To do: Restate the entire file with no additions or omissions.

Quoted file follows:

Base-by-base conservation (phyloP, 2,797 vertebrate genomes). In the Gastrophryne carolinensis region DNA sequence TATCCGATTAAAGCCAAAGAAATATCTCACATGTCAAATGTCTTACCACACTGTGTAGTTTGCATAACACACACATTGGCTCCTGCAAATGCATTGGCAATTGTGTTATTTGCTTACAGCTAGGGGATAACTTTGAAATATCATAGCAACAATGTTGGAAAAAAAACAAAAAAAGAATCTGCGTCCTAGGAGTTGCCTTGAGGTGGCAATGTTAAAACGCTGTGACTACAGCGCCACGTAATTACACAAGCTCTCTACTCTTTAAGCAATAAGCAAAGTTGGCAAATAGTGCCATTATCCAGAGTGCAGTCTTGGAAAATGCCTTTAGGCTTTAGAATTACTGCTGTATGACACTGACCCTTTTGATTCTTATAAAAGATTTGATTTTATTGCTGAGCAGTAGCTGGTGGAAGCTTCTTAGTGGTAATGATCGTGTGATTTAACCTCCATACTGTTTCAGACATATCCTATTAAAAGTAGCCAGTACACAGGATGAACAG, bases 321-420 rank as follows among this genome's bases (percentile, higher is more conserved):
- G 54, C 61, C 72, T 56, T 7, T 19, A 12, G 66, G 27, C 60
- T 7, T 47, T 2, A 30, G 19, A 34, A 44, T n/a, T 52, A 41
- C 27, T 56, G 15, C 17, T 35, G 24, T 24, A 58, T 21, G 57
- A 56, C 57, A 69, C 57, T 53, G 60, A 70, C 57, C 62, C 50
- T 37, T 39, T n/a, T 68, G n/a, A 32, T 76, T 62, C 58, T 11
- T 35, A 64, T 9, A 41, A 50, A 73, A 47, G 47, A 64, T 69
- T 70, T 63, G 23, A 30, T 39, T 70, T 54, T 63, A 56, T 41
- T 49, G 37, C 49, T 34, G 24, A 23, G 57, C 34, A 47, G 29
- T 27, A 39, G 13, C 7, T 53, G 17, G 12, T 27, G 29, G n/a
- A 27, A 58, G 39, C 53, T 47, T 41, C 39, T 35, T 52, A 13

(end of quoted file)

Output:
Base-by-base conservation (phyloP, 2,797 vertebrate genomes). In the Gastrophryne carolinensis region DNA sequence TATCCGATTAAAGCCAAAGAAATATCTCACATGTCAAATGTCTTACCACACTGTGTAGTTTGCATAACACACACATTGGCTCCTGCAAATGCATTGGCAATTGTGTTATTTGCTTACAGCTAGGGGATAACTTTGAAATATCATAGCAACAATGTTGGAAAAAAAACAAAAAAAGAATCTGCGTCCTAGGAGTTGCCTTGAGGTGGCAATGTTAAAACGCTGTGACTACAGCGCCACGTAATTACACAAGCTCTCTACTCTTTAAGCAATAAGCAAAGTTGGCAAATAGTGCCATTATCCAGAGTGCAGTCTTGGAAAATGCCTTTAGGCTTTAGAATTACTGCTGTATGACACTGACCCTTTTGATTCTTATAAAAGATTTGATTTTATTGCTGAGCAGTAGCTGGTGGAAGCTTCTTAGTGGTAATGATCGTGTGATTTAACCTCCATACTGTTTCAGACATATCCTATTAAAAGTAGCCAGTACACAGGATGAACAG, bases 321-420 rank as follows among this genome's bases (percentile, higher is more conserved):
- G 54, C 61, C 72, T 56, T 7, T 19, A 12, G 66, G 27, C 60
- T 7, T 47, T 2, A 30, G 19, A 34, A 44, T n/a, T 52, A 41
- C 27, T 56, G 15, C 17, T 35, G 24, T 24, A 58, T 21, G 57
- A 56, C 57, A 69, C 57, T 53, G 60, A 70, C 57, C 62, C 50
- T 37, T 39, T n/a, T 68, G n/a, A 32, T 76, T 62, C 58, T 11
- T 35, A 64, T 9, A 41, A 50, A 73, A 47, G 47, A 64, T 69
- T 70, T 63, G 23, A 30, T 39, T 70, T 54, T 63, A 56, T 41
- T 49, G 37, C 49, T 34, G 24, A 23, G 57, C 34, A 47, G 29
- T 27, A 39, G 13, C 7, T 53, G 17, G 12, T 27, G 29, G n/a
- A 27, A 58, G 39, C 53, T 47, T 41, C 39, T 35, T 52, A 13